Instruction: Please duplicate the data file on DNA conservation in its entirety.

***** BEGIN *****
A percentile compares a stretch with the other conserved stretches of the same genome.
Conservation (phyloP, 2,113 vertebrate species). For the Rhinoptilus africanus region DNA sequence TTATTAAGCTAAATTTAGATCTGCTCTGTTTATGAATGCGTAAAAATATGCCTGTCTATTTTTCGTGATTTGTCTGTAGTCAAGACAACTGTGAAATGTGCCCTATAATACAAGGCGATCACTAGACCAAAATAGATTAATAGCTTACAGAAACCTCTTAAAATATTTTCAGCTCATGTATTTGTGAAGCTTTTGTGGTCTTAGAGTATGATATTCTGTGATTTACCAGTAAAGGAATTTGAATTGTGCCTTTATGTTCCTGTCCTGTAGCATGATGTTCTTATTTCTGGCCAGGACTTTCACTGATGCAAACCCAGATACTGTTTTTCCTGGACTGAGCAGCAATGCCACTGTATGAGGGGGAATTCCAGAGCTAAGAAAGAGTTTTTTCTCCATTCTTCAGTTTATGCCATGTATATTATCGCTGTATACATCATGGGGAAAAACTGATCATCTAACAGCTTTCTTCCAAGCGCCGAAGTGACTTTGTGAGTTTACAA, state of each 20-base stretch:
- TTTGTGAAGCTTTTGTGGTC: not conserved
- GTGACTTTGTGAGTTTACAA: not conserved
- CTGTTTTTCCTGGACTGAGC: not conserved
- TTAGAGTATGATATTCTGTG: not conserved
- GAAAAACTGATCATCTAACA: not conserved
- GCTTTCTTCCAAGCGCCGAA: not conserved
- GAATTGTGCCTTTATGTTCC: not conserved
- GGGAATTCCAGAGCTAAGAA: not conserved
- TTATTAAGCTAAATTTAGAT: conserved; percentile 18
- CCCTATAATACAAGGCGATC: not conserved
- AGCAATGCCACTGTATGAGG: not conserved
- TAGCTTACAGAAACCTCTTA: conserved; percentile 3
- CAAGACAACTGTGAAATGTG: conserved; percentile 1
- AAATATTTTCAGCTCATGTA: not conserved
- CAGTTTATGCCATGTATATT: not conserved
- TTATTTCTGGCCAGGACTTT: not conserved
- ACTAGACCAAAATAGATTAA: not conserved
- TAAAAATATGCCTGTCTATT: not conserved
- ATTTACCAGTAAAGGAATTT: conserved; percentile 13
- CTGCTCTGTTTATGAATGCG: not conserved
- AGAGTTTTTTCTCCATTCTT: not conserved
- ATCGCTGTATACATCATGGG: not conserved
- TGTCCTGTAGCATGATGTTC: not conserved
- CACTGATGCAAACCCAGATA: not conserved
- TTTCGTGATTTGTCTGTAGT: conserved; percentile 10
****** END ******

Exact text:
A percentile compares a stretch with the other conserved stretches of the same genome.
Conservation (phyloP, 2,113 vertebrate species). For the Rhinoptilus africanus region DNA sequence TTATTAAGCTAAATTTAGATCTGCTCTGTTTATGAATGCGTAAAAATATGCCTGTCTATTTTTCGTGATTTGTCTGTAGTCAAGACAACTGTGAAATGTGCCCTATAATACAAGGCGATCACTAGACCAAAATAGATTAATAGCTTACAGAAACCTCTTAAAATATTTTCAGCTCATGTATTTGTGAAGCTTTTGTGGTCTTAGAGTATGATATTCTGTGATTTACCAGTAAAGGAATTTGAATTGTGCCTTTATGTTCCTGTCCTGTAGCATGATGTTCTTATTTCTGGCCAGGACTTTCACTGATGCAAACCCAGATACTGTTTTTCCTGGACTGAGCAGCAATGCCACTGTATGAGGGGGAATTCCAGAGCTAAGAAAGAGTTTTTTCTCCATTCTTCAGTTTATGCCATGTATATTATCGCTGTATACATCATGGGGAAAAACTGATCATCTAACAGCTTTCTTCCAAGCGCCGAAGTGACTTTGTGAGTTTACAA, state of each 20-base stretch:
- TTTGTGAAGCTTTTGTGGTC: not conserved
- GTGACTTTGTGAGTTTACAA: not conserved
- CTGTTTTTCCTGGACTGAGC: not conserved
- TTAGAGTATGATATTCTGTG: not conserved
- GAAAAACTGATCATCTAACA: not conserved
- GCTTTCTTCCAAGCGCCGAA: not conserved
- GAATTGTGCCTTTATGTTCC: not conserved
- GGGAATTCCAGAGCTAAGAA: not conserved
- TTATTAAGCTAAATTTAGAT: conserved; percentile 18
- CCCTATAATACAAGGCGATC: not conserved
- AGCAATGCCACTGTATGAGG: not conserved
- TAGCTTACAGAAACCTCTTA: conserved; percentile 3
- CAAGACAACTGTGAAATGTG: conserved; percentile 1
- AAATATTTTCAGCTCATGTA: not conserved
- CAGTTTATGCCATGTATATT: not conserved
- TTATTTCTGGCCAGGACTTT: not conserved
- ACTAGACCAAAATAGATTAA: not conserved
- TAAAAATATGCCTGTCTATT: not conserved
- ATTTACCAGTAAAGGAATTT: conserved; percentile 13
- CTGCTCTGTTTATGAATGCG: not conserved
- AGAGTTTTTTCTCCATTCTT: not conserved
- ATCGCTGTATACATCATGGG: not conserved
- TGTCCTGTAGCATGATGTTC: not conserved
- CACTGATGCAAACCCAGATA: not conserved
- TTTCGTGATTTGTCTGTAGT: conserved; percentile 10